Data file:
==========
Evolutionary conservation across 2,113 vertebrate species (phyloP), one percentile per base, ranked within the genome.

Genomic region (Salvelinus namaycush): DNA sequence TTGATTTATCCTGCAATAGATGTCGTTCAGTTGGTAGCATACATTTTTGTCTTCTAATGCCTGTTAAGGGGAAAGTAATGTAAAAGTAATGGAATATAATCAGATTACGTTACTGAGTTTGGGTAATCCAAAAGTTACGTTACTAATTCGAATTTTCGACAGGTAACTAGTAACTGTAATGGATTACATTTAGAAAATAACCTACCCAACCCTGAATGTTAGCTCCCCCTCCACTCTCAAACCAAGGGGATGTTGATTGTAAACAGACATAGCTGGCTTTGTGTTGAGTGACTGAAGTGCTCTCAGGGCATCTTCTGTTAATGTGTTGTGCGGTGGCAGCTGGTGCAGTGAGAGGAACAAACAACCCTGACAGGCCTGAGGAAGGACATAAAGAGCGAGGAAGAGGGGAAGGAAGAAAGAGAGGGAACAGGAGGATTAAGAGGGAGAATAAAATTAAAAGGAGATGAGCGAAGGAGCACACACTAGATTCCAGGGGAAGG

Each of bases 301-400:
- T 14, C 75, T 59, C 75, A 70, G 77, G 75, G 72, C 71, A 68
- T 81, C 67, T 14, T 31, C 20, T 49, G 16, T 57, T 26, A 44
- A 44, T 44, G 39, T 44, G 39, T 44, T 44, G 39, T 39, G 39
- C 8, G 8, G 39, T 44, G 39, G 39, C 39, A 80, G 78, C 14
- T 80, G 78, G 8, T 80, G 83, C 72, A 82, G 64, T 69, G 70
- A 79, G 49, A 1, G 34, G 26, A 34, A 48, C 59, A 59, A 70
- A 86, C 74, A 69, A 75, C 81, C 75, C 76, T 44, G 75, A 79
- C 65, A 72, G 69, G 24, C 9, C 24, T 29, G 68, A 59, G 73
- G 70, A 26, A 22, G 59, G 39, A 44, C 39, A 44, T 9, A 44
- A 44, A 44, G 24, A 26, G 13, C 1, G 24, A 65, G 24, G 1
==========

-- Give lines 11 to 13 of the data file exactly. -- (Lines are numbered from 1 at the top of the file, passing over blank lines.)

- C 65, A 72, G 69, G 24, C 9, C 24, T 29, G 68, A 59, G 73
- G 70, A 26, A 22, G 59, G 39, A 44, C 39, A 44, T 9, A 44
- A 44, A 44, G 24, A 26, G 13, C 1, G 24, A 65, G 24, G 1